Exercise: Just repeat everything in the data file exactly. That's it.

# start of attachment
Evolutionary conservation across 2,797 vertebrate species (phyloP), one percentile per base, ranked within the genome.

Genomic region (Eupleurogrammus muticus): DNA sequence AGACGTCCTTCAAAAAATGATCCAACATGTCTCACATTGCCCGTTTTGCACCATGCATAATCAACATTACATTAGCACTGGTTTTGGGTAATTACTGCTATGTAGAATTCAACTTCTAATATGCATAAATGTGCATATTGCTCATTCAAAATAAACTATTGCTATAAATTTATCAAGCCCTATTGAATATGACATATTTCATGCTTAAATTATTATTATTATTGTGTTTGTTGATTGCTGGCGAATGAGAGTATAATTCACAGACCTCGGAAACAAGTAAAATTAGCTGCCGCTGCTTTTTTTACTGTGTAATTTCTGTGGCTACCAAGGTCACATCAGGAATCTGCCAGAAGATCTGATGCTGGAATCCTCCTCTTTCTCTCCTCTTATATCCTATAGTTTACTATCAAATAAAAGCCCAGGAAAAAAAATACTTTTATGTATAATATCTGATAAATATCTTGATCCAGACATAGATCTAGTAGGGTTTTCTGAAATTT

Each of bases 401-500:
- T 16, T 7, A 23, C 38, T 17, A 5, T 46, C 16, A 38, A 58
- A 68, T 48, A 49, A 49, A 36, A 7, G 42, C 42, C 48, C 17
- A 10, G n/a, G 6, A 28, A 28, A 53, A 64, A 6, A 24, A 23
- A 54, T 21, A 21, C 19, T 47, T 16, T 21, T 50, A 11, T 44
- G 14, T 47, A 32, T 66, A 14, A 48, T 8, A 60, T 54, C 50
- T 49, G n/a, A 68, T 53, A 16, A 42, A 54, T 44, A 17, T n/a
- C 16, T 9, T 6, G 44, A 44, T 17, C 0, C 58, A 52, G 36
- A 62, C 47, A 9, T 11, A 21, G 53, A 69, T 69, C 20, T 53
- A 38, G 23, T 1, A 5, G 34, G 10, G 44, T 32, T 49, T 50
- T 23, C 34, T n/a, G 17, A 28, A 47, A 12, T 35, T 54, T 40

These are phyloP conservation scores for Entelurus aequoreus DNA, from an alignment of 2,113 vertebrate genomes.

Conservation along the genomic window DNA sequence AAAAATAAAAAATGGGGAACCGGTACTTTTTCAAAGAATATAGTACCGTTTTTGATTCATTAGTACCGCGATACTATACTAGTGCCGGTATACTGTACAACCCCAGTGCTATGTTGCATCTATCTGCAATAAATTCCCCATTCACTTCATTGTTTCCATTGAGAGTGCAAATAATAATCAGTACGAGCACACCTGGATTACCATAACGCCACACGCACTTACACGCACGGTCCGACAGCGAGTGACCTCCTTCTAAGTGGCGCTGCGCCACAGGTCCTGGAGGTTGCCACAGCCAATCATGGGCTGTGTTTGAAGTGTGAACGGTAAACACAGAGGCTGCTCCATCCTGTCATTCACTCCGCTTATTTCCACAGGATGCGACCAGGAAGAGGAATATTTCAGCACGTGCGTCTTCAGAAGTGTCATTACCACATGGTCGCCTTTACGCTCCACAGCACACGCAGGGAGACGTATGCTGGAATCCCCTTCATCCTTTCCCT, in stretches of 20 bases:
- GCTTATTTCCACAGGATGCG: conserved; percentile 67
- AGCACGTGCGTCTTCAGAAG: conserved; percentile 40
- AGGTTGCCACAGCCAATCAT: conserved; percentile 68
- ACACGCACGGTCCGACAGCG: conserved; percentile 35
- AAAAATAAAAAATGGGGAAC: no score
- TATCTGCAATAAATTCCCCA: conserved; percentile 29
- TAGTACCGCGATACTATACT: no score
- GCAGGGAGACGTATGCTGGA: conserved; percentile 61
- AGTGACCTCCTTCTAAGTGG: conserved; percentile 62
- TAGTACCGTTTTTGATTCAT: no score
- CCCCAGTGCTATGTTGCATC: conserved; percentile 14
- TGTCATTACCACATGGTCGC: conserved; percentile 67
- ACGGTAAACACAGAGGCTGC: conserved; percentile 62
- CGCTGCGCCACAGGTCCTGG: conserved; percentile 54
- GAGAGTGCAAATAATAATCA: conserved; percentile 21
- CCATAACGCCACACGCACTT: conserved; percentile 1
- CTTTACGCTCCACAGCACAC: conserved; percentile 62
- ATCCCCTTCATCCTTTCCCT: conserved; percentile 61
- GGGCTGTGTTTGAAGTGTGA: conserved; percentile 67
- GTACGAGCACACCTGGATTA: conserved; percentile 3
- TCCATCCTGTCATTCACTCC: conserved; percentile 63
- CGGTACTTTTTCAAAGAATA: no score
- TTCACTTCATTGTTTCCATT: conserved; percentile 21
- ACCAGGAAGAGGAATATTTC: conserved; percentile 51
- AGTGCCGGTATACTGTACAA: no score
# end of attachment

Evolutionary conservation across 2,797 vertebrate species (phyloP), one percentile per base, ranked within the genome.

Genomic region (Eupleurogrammus muticus): DNA sequence AGACGTCCTTCAAAAAATGATCCAACATGTCTCACATTGCCCGTTTTGCACCATGCATAATCAACATTACATTAGCACTGGTTTTGGGTAATTACTGCTATGTAGAATTCAACTTCTAATATGCATAAATGTGCATATTGCTCATTCAAAATAAACTATTGCTATAAATTTATCAAGCCCTATTGAATATGACATATTTCATGCTTAAATTATTATTATTATTGTGTTTGTTGATTGCTGGCGAATGAGAGTATAATTCACAGACCTCGGAAACAAGTAAAATTAGCTGCCGCTGCTTTTTTTACTGTGTAATTTCTGTGGCTACCAAGGTCACATCAGGAATCTGCCAGAAGATCTGATGCTGGAATCCTCCTCTTTCTCTCCTCTTATATCCTATAGTTTACTATCAAATAAAAGCCCAGGAAAAAAAATACTTTTATGTATAATATCTGATAAATATCTTGATCCAGACATAGATCTAGTAGGGTTTTCTGAAATTT

Each of bases 401-500:
- T 16, T 7, A 23, C 38, T 17, A 5, T 46, C 16, A 38, A 58
- A 68, T 48, A 49, A 49, A 36, A 7, G 42, C 42, C 48, C 17
- A 10, G n/a, G 6, A 28, A 28, A 53, A 64, A 6, A 24, A 23
- A 54, T 21, A 21, C 19, T 47, T 16, T 21, T 50, A 11, T 44
- G 14, T 47, A 32, T 66, A 14, A 48, T 8, A 60, T 54, C 50
- T 49, G n/a, A 68, T 53, A 16, A 42, A 54, T 44, A 17, T n/a
- C 16, T 9, T 6, G 44, A 44, T 17, C 0, C 58, A 52, G 36
- A 62, C 47, A 9, T 11, A 21, G 53, A 69, T 69, C 20, T 53
- A 38, G 23, T 1, A 5, G 34, G 10, G 44, T 32, T 49, T 50
- T 23, C 34, T n/a, G 17, A 28, A 47, A 12, T 35, T 54, T 40

These are phyloP conservation scores for Entelurus aequoreus DNA, from an alignment of 2,113 vertebrate genomes.

Conservation along the genomic window DNA sequence AAAAATAAAAAATGGGGAACCGGTACTTTTTCAAAGAATATAGTACCGTTTTTGATTCATTAGTACCGCGATACTATACTAGTGCCGGTATACTGTACAACCCCAGTGCTATGTTGCATCTATCTGCAATAAATTCCCCATTCACTTCATTGTTTCCATTGAGAGTGCAAATAATAATCAGTACGAGCACACCTGGATTACCATAACGCCACACGCACTTACACGCACGGTCCGACAGCGAGTGACCTCCTTCTAAGTGGCGCTGCGCCACAGGTCCTGGAGGTTGCCACAGCCAATCATGGGCTGTGTTTGAAGTGTGAACGGTAAACACAGAGGCTGCTCCATCCTGTCATTCACTCCGCTTATTTCCACAGGATGCGACCAGGAAGAGGAATATTTCAGCACGTGCGTCTTCAGAAGTGTCATTACCACATGGTCGCCTTTACGCTCCACAGCACACGCAGGGAGACGTATGCTGGAATCCCCTTCATCCTTTCCCT, in stretches of 20 bases:
- GCTTATTTCCACAGGATGCG: conserved; percentile 67
- AGCACGTGCGTCTTCAGAAG: conserved; percentile 40
- AGGTTGCCACAGCCAATCAT: conserved; percentile 68
- ACACGCACGGTCCGACAGCG: conserved; percentile 35
- AAAAATAAAAAATGGGGAAC: no score
- TATCTGCAATAAATTCCCCA: conserved; percentile 29
- TAGTACCGCGATACTATACT: no score
- GCAGGGAGACGTATGCTGGA: conserved; percentile 61
- AGTGACCTCCTTCTAAGTGG: conserved; percentile 62
- TAGTACCGTTTTTGATTCAT: no score
- CCCCAGTGCTATGTTGCATC: conserved; percentile 14
- TGTCATTACCACATGGTCGC: conserved; percentile 67
- ACGGTAAACACAGAGGCTGC: conserved; percentile 62
- CGCTGCGCCACAGGTCCTGG: conserved; percentile 54
- GAGAGTGCAAATAATAATCA: conserved; percentile 21
- CCATAACGCCACACGCACTT: conserved; percentile 1
- CTTTACGCTCCACAGCACAC: conserved; percentile 62
- ATCCCCTTCATCCTTTCCCT: conserved; percentile 61
- GGGCTGTGTTTGAAGTGTGA: conserved; percentile 67
- GTACGAGCACACCTGGATTA: conserved; percentile 3
- TCCATCCTGTCATTCACTCC: conserved; percentile 63
- CGGTACTTTTTCAAAGAATA: no score
- TTCACTTCATTGTTTCCATT: conserved; percentile 21
- ACCAGGAAGAGGAATATTTC: conserved; percentile 51
- AGTGCCGGTATACTGTACAA: no score